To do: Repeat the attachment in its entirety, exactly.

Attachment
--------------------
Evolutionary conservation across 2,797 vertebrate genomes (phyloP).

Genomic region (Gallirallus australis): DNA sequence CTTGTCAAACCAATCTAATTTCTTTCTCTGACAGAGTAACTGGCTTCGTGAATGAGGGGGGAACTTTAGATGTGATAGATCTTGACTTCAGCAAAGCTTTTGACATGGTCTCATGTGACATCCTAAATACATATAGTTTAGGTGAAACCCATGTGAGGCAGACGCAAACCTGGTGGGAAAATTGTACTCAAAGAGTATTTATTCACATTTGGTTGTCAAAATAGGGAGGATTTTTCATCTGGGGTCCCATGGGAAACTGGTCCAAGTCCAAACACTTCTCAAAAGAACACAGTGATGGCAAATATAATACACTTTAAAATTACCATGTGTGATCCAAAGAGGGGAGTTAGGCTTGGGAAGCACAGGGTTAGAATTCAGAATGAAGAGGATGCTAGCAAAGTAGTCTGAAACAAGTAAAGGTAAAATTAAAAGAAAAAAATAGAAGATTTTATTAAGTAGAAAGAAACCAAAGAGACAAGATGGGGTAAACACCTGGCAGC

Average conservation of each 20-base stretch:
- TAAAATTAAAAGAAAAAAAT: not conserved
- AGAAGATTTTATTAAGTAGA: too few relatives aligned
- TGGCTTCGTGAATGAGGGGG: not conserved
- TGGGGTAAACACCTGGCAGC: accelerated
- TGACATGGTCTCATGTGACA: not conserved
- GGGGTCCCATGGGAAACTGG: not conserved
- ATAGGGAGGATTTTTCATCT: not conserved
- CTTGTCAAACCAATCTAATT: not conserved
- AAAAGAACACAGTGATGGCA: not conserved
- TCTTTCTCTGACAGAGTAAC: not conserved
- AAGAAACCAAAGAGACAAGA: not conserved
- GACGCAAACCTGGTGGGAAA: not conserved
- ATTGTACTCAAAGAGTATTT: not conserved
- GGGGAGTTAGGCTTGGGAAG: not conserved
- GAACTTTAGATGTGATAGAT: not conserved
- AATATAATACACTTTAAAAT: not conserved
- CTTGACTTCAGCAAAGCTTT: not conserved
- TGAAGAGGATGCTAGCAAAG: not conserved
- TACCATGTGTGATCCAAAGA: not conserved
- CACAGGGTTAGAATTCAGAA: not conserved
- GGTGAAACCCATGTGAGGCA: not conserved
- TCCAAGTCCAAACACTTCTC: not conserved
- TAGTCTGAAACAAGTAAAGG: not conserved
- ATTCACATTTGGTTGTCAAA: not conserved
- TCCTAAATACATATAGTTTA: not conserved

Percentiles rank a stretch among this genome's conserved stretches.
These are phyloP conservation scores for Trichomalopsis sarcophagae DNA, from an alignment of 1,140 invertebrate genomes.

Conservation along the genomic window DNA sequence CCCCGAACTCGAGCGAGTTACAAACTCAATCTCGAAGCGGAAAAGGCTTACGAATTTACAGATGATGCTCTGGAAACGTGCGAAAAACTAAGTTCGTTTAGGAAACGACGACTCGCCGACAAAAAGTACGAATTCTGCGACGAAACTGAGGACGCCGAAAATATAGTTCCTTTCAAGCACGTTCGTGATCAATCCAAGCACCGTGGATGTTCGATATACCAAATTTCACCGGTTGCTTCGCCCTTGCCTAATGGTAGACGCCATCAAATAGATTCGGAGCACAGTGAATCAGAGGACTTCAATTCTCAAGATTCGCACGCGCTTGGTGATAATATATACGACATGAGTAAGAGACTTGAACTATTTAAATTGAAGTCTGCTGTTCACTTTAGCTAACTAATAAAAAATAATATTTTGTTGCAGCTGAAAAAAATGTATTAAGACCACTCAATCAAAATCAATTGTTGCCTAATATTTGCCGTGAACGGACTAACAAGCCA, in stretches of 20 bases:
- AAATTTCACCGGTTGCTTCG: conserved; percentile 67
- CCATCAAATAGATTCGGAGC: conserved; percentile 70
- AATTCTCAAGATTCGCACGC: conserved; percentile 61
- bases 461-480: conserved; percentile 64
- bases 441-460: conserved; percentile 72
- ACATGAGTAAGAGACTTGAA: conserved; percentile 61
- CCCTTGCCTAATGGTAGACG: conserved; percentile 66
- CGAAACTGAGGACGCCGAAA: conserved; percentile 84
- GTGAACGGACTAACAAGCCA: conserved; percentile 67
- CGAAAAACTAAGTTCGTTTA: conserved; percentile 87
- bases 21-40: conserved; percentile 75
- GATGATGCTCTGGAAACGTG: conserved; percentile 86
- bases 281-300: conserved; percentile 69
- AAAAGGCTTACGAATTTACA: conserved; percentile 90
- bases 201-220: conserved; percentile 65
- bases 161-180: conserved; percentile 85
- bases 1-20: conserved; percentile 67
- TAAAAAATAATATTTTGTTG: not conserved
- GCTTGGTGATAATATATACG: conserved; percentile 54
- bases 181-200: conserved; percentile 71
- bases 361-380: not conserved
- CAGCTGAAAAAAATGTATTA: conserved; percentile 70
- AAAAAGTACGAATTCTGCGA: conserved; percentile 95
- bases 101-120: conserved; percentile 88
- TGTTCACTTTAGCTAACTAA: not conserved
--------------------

Evolutionary conservation across 2,797 vertebrate genomes (phyloP).

Genomic region (Gallirallus australis): DNA sequence CTTGTCAAACCAATCTAATTTCTTTCTCTGACAGAGTAACTGGCTTCGTGAATGAGGGGGGAACTTTAGATGTGATAGATCTTGACTTCAGCAAAGCTTTTGACATGGTCTCATGTGACATCCTAAATACATATAGTTTAGGTGAAACCCATGTGAGGCAGACGCAAACCTGGTGGGAAAATTGTACTCAAAGAGTATTTATTCACATTTGGTTGTCAAAATAGGGAGGATTTTTCATCTGGGGTCCCATGGGAAACTGGTCCAAGTCCAAACACTTCTCAAAAGAACACAGTGATGGCAAATATAATACACTTTAAAATTACCATGTGTGATCCAAAGAGGGGAGTTAGGCTTGGGAAGCACAGGGTTAGAATTCAGAATGAAGAGGATGCTAGCAAAGTAGTCTGAAACAAGTAAAGGTAAAATTAAAAGAAAAAAATAGAAGATTTTATTAAGTAGAAAGAAACCAAAGAGACAAGATGGGGTAAACACCTGGCAGC

Average conservation of each 20-base stretch:
- TAAAATTAAAAGAAAAAAAT: not conserved
- AGAAGATTTTATTAAGTAGA: too few relatives aligned
- TGGCTTCGTGAATGAGGGGG: not conserved
- TGGGGTAAACACCTGGCAGC: accelerated
- TGACATGGTCTCATGTGACA: not conserved
- GGGGTCCCATGGGAAACTGG: not conserved
- ATAGGGAGGATTTTTCATCT: not conserved
- CTTGTCAAACCAATCTAATT: not conserved
- AAAAGAACACAGTGATGGCA: not conserved
- TCTTTCTCTGACAGAGTAAC: not conserved
- AAGAAACCAAAGAGACAAGA: not conserved
- GACGCAAACCTGGTGGGAAA: not conserved
- ATTGTACTCAAAGAGTATTT: not conserved
- GGGGAGTTAGGCTTGGGAAG: not conserved
- GAACTTTAGATGTGATAGAT: not conserved
- AATATAATACACTTTAAAAT: not conserved
- CTTGACTTCAGCAAAGCTTT: not conserved
- TGAAGAGGATGCTAGCAAAG: not conserved
- TACCATGTGTGATCCAAAGA: not conserved
- CACAGGGTTAGAATTCAGAA: not conserved
- GGTGAAACCCATGTGAGGCA: not conserved
- TCCAAGTCCAAACACTTCTC: not conserved
- TAGTCTGAAACAAGTAAAGG: not conserved
- ATTCACATTTGGTTGTCAAA: not conserved
- TCCTAAATACATATAGTTTA: not conserved

Percentiles rank a stretch among this genome's conserved stretches.
These are phyloP conservation scores for Trichomalopsis sarcophagae DNA, from an alignment of 1,140 invertebrate genomes.

Conservation along the genomic window DNA sequence CCCCGAACTCGAGCGAGTTACAAACTCAATCTCGAAGCGGAAAAGGCTTACGAATTTACAGATGATGCTCTGGAAACGTGCGAAAAACTAAGTTCGTTTAGGAAACGACGACTCGCCGACAAAAAGTACGAATTCTGCGACGAAACTGAGGACGCCGAAAATATAGTTCCTTTCAAGCACGTTCGTGATCAATCCAAGCACCGTGGATGTTCGATATACCAAATTTCACCGGTTGCTTCGCCCTTGCCTAATGGTAGACGCCATCAAATAGATTCGGAGCACAGTGAATCAGAGGACTTCAATTCTCAAGATTCGCACGCGCTTGGTGATAATATATACGACATGAGTAAGAGACTTGAACTATTTAAATTGAAGTCTGCTGTTCACTTTAGCTAACTAATAAAAAATAATATTTTGTTGCAGCTGAAAAAAATGTATTAAGACCACTCAATCAAAATCAATTGTTGCCTAATATTTGCCGTGAACGGACTAACAAGCCA, in stretches of 20 bases:
- AAATTTCACCGGTTGCTTCG: conserved; percentile 67
- CCATCAAATAGATTCGGAGC: conserved; percentile 70
- AATTCTCAAGATTCGCACGC: conserved; percentile 61
- bases 461-480: conserved; percentile 64
- bases 441-460: conserved; percentile 72
- ACATGAGTAAGAGACTTGAA: conserved; percentile 61
- CCCTTGCCTAATGGTAGACG: conserved; percentile 66
- CGAAACTGAGGACGCCGAAA: conserved; percentile 84
- GTGAACGGACTAACAAGCCA: conserved; percentile 67
- CGAAAAACTAAGTTCGTTTA: conserved; percentile 87
- bases 21-40: conserved; percentile 75
- GATGATGCTCTGGAAACGTG: conserved; percentile 86
- bases 281-300: conserved; percentile 69
- AAAAGGCTTACGAATTTACA: conserved; percentile 90
- bases 201-220: conserved; percentile 65
- bases 161-180: conserved; percentile 85
- bases 1-20: conserved; percentile 67
- TAAAAAATAATATTTTGTTG: not conserved
- GCTTGGTGATAATATATACG: conserved; percentile 54
- bases 181-200: conserved; percentile 71
- bases 361-380: not conserved
- CAGCTGAAAAAAATGTATTA: conserved; percentile 70
- AAAAAGTACGAATTCTGCGA: conserved; percentile 95
- bases 101-120: conserved; percentile 88
- TGTTCACTTTAGCTAACTAA: not conserved